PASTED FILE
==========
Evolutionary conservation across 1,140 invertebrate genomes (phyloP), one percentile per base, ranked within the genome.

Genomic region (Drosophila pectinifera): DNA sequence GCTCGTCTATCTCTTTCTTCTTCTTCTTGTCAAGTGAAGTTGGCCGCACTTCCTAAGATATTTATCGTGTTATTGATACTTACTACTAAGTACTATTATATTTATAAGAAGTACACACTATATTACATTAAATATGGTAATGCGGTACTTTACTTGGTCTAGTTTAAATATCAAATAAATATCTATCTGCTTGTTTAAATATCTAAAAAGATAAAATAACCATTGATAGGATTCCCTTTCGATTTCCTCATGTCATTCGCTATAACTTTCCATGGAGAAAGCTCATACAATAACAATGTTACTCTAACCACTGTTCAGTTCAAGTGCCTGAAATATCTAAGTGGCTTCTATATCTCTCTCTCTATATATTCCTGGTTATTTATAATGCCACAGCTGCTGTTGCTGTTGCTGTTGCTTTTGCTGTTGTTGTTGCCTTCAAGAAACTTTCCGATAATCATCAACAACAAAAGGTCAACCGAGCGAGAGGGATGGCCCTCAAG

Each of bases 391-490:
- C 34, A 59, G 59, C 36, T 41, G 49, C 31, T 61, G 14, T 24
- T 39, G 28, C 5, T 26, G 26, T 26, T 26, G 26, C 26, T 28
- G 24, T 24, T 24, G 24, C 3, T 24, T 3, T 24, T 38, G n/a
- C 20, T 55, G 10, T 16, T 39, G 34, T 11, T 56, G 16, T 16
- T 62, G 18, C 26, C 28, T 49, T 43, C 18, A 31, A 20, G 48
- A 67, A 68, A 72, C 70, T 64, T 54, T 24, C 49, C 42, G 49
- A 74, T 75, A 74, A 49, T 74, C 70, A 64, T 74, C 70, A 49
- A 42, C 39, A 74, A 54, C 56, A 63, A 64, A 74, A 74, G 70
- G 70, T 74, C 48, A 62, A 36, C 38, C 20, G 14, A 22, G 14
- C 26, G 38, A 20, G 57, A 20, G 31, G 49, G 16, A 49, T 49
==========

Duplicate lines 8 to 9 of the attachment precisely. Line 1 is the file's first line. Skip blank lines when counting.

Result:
- T 62, G 18, C 26, C 28, T 49, T 43, C 18, A 31, A 20, G 48
- A 67, A 68, A 72, C 70, T 64, T 54, T 24, C 49, C 42, G 49